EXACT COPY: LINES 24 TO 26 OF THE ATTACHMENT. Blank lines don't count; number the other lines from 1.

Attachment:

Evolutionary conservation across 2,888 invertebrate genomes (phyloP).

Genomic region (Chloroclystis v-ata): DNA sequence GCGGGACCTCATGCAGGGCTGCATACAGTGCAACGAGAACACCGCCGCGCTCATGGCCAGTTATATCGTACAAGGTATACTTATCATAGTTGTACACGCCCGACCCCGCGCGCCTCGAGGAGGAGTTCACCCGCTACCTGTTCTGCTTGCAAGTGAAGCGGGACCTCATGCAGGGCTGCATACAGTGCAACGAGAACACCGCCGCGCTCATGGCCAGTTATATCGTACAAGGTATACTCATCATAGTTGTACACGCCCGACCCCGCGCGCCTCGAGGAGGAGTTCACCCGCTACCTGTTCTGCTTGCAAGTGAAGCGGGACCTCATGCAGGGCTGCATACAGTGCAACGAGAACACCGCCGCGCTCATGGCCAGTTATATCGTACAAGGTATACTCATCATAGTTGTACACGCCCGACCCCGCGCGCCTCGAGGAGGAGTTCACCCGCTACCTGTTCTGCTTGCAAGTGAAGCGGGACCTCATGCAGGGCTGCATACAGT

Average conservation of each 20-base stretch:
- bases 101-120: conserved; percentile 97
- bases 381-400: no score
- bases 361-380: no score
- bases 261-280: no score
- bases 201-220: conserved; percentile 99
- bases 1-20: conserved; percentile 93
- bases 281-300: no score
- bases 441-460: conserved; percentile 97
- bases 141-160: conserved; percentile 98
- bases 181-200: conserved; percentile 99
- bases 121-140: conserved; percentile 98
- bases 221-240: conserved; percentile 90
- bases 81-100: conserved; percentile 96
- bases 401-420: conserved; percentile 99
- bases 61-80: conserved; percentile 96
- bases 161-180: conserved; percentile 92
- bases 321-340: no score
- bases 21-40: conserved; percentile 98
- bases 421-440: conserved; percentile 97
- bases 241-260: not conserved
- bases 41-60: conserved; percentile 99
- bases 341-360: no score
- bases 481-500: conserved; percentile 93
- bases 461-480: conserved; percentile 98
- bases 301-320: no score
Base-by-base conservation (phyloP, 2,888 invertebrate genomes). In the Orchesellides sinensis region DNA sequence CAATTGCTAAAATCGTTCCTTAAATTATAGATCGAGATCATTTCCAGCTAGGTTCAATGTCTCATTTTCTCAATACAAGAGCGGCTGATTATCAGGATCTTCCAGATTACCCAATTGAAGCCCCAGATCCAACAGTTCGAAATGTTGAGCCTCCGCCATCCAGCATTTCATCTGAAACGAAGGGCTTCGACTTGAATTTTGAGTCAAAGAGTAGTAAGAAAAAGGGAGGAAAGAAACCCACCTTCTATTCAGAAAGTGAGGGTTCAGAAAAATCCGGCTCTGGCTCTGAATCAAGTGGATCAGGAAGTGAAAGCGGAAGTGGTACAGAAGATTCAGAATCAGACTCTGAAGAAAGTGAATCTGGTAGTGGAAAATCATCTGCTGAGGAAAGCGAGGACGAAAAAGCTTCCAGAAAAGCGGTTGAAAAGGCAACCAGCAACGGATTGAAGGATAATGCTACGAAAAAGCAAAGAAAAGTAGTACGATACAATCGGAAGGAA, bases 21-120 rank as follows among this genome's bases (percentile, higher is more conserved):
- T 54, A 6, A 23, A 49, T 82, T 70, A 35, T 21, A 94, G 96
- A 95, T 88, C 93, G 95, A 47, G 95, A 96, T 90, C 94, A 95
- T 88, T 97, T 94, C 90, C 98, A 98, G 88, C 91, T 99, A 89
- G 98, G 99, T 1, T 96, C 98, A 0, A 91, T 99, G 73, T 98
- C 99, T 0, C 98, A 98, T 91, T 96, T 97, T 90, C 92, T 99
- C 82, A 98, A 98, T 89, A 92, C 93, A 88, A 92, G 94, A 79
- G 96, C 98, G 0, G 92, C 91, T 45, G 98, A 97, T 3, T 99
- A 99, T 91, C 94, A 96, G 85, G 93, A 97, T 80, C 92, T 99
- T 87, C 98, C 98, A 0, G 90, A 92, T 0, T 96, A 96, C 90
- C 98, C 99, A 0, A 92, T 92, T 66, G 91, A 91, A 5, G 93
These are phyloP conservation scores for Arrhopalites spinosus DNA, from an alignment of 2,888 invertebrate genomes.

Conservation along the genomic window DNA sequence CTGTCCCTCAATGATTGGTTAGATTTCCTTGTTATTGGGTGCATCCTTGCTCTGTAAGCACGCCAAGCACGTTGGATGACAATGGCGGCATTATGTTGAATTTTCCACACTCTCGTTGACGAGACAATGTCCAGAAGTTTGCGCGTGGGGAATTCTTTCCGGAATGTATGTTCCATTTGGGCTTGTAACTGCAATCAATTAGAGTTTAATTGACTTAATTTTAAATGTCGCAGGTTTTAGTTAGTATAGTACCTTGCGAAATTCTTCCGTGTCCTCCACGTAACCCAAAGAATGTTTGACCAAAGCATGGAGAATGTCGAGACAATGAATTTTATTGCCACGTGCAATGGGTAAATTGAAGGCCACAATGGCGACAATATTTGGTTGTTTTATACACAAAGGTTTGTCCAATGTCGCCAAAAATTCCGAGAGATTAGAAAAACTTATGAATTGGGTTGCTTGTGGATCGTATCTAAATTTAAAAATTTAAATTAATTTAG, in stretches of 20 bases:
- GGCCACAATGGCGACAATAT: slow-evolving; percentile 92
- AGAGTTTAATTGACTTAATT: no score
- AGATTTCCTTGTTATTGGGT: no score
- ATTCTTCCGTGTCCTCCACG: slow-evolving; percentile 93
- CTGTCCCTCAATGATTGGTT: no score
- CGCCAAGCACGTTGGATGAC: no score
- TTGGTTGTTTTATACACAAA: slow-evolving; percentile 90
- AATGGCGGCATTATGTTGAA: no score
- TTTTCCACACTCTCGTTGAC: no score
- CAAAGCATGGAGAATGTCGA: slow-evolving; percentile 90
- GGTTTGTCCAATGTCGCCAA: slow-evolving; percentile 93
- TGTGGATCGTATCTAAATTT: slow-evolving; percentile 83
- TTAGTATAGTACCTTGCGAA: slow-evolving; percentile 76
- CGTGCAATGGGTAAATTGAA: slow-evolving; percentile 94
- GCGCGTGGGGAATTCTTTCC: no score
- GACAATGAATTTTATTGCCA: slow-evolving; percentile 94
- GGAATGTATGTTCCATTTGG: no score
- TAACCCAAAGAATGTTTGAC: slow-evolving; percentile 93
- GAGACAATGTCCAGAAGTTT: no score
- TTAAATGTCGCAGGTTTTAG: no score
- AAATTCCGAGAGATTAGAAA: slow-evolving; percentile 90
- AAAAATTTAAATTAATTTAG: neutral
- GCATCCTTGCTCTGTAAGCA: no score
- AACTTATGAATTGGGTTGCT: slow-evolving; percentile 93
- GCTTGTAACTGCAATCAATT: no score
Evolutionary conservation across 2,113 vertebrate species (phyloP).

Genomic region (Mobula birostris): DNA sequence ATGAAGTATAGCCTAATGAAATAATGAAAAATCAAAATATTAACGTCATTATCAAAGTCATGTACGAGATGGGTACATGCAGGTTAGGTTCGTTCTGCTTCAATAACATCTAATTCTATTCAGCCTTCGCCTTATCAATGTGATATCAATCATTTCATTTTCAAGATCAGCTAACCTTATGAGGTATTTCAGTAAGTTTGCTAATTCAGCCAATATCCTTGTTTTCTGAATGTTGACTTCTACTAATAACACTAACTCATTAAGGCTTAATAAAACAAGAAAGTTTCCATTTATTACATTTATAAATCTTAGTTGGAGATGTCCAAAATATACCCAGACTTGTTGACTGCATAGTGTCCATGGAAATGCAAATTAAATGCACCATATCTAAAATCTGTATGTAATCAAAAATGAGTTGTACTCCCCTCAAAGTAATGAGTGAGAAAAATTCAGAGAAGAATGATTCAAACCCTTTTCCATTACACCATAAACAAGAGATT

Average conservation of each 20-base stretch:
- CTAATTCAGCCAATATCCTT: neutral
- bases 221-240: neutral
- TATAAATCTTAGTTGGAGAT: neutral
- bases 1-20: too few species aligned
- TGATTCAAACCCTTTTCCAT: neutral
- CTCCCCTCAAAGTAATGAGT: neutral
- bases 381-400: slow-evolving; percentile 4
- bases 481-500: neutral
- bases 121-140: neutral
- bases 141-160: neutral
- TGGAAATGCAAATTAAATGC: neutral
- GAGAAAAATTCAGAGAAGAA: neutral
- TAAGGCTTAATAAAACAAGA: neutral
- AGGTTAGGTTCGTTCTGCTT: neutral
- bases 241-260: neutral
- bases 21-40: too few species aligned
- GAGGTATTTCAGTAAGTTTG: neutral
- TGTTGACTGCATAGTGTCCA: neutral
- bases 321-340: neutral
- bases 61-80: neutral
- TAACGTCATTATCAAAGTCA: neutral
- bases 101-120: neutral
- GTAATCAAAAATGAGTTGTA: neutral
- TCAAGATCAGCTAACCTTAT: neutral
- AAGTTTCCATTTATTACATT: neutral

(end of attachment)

- bases 41-60: conserved; percentile 99
- bases 341-360: no score
- bases 481-500: conserved; percentile 93